Mortgage-to-rent changes should help cut loan arrears - Moody’s
Revised scheme can benefit investors and struggling borrowers, says ratings agency
Moody’s says that under the revised mortgage-to-rent scheme, investors can buy back more properties from borrowers, who in turn can achieve certainty of occupancy through long-term leasing. Photograph: Rui Vieira/PA
Changes made by the Government to the mortgage-to-rent scheme for people in arrears with their home loans should lead to a decline in late payments from struggling borrowers, according to a new report from Moody’s Investors Service.
The international ratings agency also believes that changes to the way the scheme is administered should lead to more households entering mortgage-to-rent arrangements.
“Under the revised plan, private investors can buy back more properties from struggling borrowers, who in turn achieve certainty of occupancy through a long-term leasing arrangement,” said the report’s co-author Christophe Larpin, a Moody’s vice-president and senior analyst. “Consequently, we expect delinquencies among these borrowers to decline further.”
Based on an assessment of 11,084 home loans in arrears, which involved 10 transactions (four Fastnet deals and six Celtic securitisations), some 1,024 borrowers would be eligible for the mortgage-to-rent scheme, Moody’s said. This would involve 800 delinquent loans eventually being removed from the collateral pool, as loans participating in the plan would be repaid.
The changes to the mortgage-to-rent plan were outlined by the Minister for Housing, Planning, Community and Local Government Simon Coveney in February. The scheme was initially set up in 2011 but has been dogged by low take-up. The revised plan would see increased involvement from private financial firms, which would buy batches of defaulted loans from banks at deep discounts to their original value and then lease the homes back to the State.
Under the revised plan, private entities would market mortgage-to-rent’s benefits to households with distressed mortgages and fund the purchase of their homes, typically targeting hundreds of sales per year, Moody’s said.
The report noted that a borrower would apply for social housing support from a local authority before submitting a mortgage-to-rent application. Confirmation of this support would be required prior to executing a deal and the property would then be leased to an approved housing body.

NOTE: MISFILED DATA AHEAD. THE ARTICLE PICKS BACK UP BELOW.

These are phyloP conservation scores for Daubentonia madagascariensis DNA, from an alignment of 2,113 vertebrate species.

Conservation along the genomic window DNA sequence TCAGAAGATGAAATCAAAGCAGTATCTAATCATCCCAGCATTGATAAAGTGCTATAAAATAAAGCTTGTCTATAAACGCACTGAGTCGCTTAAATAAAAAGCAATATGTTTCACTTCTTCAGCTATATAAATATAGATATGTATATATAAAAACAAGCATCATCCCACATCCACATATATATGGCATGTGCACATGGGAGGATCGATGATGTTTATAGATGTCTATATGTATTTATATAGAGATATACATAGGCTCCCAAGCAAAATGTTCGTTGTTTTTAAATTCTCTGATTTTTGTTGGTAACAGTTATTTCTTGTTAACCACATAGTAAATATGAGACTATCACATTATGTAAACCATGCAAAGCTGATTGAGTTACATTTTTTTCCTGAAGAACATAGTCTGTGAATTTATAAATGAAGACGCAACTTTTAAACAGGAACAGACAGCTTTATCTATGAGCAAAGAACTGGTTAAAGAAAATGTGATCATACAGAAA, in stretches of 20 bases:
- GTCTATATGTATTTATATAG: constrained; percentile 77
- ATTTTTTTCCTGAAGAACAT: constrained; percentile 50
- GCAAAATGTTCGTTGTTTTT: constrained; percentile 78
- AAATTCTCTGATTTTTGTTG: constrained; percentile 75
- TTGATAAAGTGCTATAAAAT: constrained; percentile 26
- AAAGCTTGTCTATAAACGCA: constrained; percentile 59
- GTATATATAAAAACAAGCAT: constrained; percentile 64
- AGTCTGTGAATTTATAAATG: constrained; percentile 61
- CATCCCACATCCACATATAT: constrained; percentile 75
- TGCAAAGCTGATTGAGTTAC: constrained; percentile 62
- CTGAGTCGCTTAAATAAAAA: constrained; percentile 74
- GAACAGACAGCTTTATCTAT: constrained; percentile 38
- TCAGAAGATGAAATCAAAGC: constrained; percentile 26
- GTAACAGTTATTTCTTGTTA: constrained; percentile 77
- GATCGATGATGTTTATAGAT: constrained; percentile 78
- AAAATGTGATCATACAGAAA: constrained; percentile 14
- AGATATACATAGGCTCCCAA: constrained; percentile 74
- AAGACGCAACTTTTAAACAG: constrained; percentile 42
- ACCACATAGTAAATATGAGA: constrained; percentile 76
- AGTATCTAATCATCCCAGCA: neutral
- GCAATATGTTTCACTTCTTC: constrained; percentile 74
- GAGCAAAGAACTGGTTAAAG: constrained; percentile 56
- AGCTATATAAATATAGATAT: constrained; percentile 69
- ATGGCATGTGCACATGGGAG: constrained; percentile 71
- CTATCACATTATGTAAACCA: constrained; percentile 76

Moody’s said that, although losses might still materialise, the overall result would be credit-positive because arrears interest would cease to accrue. The agency said the revised plan allowed private investors to buy back more properties from struggling borrowers, who in turn would achieve certainty of occupancy through a long-term leasing arrangement.
Stability of rent
Moody’s said the success of the new plan was contingent on the stability of the rent level, which would ensure long-term occupancy.
“Furthermore, the private entity appetite depends on property discounts at purchase, and leasing terms agreed by approved housing bodies,” the report added. “Private entities would either tap the structured finance market or rely on equity to finance the private part of the investment.”
Moody’s noted that the individual borrower’s acceptance of the terms would still be required, with the transaction facilitated by a private entity taking over negotiations from an approved housing body on more appealing terms, but the projected number of borrowers entering into the plan might be overstated if they are not convinced of the benefits of the plan.
“This occurred occasionally in forbearance processes due to the borrower’s fatigue, and legal complexity,” Moody’s said. “The envisaged step-by-step guide, along with other marketing activities, therefore plays a defining role in the success of the [mortgage-to-rent] plan.”